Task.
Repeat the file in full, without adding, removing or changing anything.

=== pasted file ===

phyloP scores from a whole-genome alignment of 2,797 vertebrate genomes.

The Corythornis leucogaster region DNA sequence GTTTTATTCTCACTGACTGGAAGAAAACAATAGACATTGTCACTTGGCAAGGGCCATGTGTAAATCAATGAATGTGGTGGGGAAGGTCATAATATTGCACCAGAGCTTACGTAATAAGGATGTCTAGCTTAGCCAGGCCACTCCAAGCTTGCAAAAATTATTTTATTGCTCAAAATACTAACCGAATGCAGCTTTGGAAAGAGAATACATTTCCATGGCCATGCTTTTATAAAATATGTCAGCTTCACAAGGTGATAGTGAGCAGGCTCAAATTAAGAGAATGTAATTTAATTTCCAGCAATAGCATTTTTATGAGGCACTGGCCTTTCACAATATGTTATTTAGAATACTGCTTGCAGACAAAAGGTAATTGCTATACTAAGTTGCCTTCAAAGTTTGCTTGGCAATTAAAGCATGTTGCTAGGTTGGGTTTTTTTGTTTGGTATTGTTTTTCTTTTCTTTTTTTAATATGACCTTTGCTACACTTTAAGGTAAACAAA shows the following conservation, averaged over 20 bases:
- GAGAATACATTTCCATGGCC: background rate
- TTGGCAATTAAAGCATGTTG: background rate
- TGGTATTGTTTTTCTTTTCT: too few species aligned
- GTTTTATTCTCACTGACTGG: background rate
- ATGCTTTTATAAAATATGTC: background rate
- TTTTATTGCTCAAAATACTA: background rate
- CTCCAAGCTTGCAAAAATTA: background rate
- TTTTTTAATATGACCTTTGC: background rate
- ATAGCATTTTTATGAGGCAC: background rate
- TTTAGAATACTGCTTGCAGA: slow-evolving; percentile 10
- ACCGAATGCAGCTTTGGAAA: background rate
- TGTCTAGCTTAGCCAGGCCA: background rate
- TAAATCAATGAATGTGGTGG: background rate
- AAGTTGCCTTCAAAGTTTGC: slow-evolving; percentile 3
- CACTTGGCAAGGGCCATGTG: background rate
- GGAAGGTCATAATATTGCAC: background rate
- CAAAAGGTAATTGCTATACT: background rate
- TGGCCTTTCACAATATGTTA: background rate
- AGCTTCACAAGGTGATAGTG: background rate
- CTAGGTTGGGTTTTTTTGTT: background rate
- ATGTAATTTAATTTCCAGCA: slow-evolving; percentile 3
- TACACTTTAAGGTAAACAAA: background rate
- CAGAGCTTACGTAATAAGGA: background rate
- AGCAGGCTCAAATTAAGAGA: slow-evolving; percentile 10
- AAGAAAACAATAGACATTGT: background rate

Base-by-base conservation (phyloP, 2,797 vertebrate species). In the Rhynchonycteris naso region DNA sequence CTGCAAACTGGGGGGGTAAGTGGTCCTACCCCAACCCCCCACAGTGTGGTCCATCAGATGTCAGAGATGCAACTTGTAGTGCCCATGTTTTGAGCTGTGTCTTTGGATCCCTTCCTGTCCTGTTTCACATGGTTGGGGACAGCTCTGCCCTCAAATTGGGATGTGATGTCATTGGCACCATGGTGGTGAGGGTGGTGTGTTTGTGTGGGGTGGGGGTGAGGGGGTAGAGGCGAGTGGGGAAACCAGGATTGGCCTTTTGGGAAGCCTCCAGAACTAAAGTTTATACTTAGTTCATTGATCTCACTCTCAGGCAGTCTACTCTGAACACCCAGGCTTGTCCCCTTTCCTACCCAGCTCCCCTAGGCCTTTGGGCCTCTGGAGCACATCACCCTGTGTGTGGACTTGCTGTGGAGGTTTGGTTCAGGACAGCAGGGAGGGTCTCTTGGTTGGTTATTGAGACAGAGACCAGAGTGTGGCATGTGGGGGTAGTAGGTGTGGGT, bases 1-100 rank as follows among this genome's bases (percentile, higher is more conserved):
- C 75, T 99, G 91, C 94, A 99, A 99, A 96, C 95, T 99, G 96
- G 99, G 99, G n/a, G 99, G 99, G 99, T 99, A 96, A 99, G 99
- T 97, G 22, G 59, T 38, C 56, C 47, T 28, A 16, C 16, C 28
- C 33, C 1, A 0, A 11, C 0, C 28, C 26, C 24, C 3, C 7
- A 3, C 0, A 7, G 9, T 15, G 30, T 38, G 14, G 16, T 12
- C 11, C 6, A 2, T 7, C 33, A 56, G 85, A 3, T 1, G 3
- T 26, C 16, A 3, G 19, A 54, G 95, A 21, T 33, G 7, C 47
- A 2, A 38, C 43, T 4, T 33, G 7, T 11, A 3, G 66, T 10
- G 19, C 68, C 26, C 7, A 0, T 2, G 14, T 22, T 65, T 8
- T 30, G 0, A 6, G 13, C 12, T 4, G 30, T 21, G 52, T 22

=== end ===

phyloP scores from a whole-genome alignment of 2,797 vertebrate genomes.

The Corythornis leucogaster region DNA sequence GTTTTATTCTCACTGACTGGAAGAAAACAATAGACATTGTCACTTGGCAAGGGCCATGTGTAAATCAATGAATGTGGTGGGGAAGGTCATAATATTGCACCAGAGCTTACGTAATAAGGATGTCTAGCTTAGCCAGGCCACTCCAAGCTTGCAAAAATTATTTTATTGCTCAAAATACTAACCGAATGCAGCTTTGGAAAGAGAATACATTTCCATGGCCATGCTTTTATAAAATATGTCAGCTTCACAAGGTGATAGTGAGCAGGCTCAAATTAAGAGAATGTAATTTAATTTCCAGCAATAGCATTTTTATGAGGCACTGGCCTTTCACAATATGTTATTTAGAATACTGCTTGCAGACAAAAGGTAATTGCTATACTAAGTTGCCTTCAAAGTTTGCTTGGCAATTAAAGCATGTTGCTAGGTTGGGTTTTTTTGTTTGGTATTGTTTTTCTTTTCTTTTTTTAATATGACCTTTGCTACACTTTAAGGTAAACAAA shows the following conservation, averaged over 20 bases:
- GAGAATACATTTCCATGGCC: background rate
- TTGGCAATTAAAGCATGTTG: background rate
- TGGTATTGTTTTTCTTTTCT: too few species aligned
- GTTTTATTCTCACTGACTGG: background rate
- ATGCTTTTATAAAATATGTC: background rate
- TTTTATTGCTCAAAATACTA: background rate
- CTCCAAGCTTGCAAAAATTA: background rate
- TTTTTTAATATGACCTTTGC: background rate
- ATAGCATTTTTATGAGGCAC: background rate
- TTTAGAATACTGCTTGCAGA: slow-evolving; percentile 10
- ACCGAATGCAGCTTTGGAAA: background rate
- TGTCTAGCTTAGCCAGGCCA: background rate
- TAAATCAATGAATGTGGTGG: background rate
- AAGTTGCCTTCAAAGTTTGC: slow-evolving; percentile 3
- CACTTGGCAAGGGCCATGTG: background rate
- GGAAGGTCATAATATTGCAC: background rate
- CAAAAGGTAATTGCTATACT: background rate
- TGGCCTTTCACAATATGTTA: background rate
- AGCTTCACAAGGTGATAGTG: background rate
- CTAGGTTGGGTTTTTTTGTT: background rate
- ATGTAATTTAATTTCCAGCA: slow-evolving; percentile 3
- TACACTTTAAGGTAAACAAA: background rate
- CAGAGCTTACGTAATAAGGA: background rate
- AGCAGGCTCAAATTAAGAGA: slow-evolving; percentile 10
- AAGAAAACAATAGACATTGT: background rate

Base-by-base conservation (phyloP, 2,797 vertebrate species). In the Rhynchonycteris naso region DNA sequence CTGCAAACTGGGGGGGTAAGTGGTCCTACCCCAACCCCCCACAGTGTGGTCCATCAGATGTCAGAGATGCAACTTGTAGTGCCCATGTTTTGAGCTGTGTCTTTGGATCCCTTCCTGTCCTGTTTCACATGGTTGGGGACAGCTCTGCCCTCAAATTGGGATGTGATGTCATTGGCACCATGGTGGTGAGGGTGGTGTGTTTGTGTGGGGTGGGGGTGAGGGGGTAGAGGCGAGTGGGGAAACCAGGATTGGCCTTTTGGGAAGCCTCCAGAACTAAAGTTTATACTTAGTTCATTGATCTCACTCTCAGGCAGTCTACTCTGAACACCCAGGCTTGTCCCCTTTCCTACCCAGCTCCCCTAGGCCTTTGGGCCTCTGGAGCACATCACCCTGTGTGTGGACTTGCTGTGGAGGTTTGGTTCAGGACAGCAGGGAGGGTCTCTTGGTTGGTTATTGAGACAGAGACCAGAGTGTGGCATGTGGGGGTAGTAGGTGTGGGT, bases 1-100 rank as follows among this genome's bases (percentile, higher is more conserved):
- C 75, T 99, G 91, C 94, A 99, A 99, A 96, C 95, T 99, G 96
- G 99, G 99, G n/a, G 99, G 99, G 99, T 99, A 96, A 99, G 99
- T 97, G 22, G 59, T 38, C 56, C 47, T 28, A 16, C 16, C 28
- C 33, C 1, A 0, A 11, C 0, C 28, C 26, C 24, C 3, C 7
- A 3, C 0, A 7, G 9, T 15, G 30, T 38, G 14, G 16, T 12
- C 11, C 6, A 2, T 7, C 33, A 56, G 85, A 3, T 1, G 3
- T 26, C 16, A 3, G 19, A 54, G 95, A 21, T 33, G 7, C 47
- A 2, A 38, C 43, T 4, T 33, G 7, T 11, A 3, G 66, T 10
- G 19, C 68, C 26, C 7, A 0, T 2, G 14, T 22, T 65, T 8
- T 30, G 0, A 6, G 13, C 12, T 4, G 30, T 21, G 52, T 22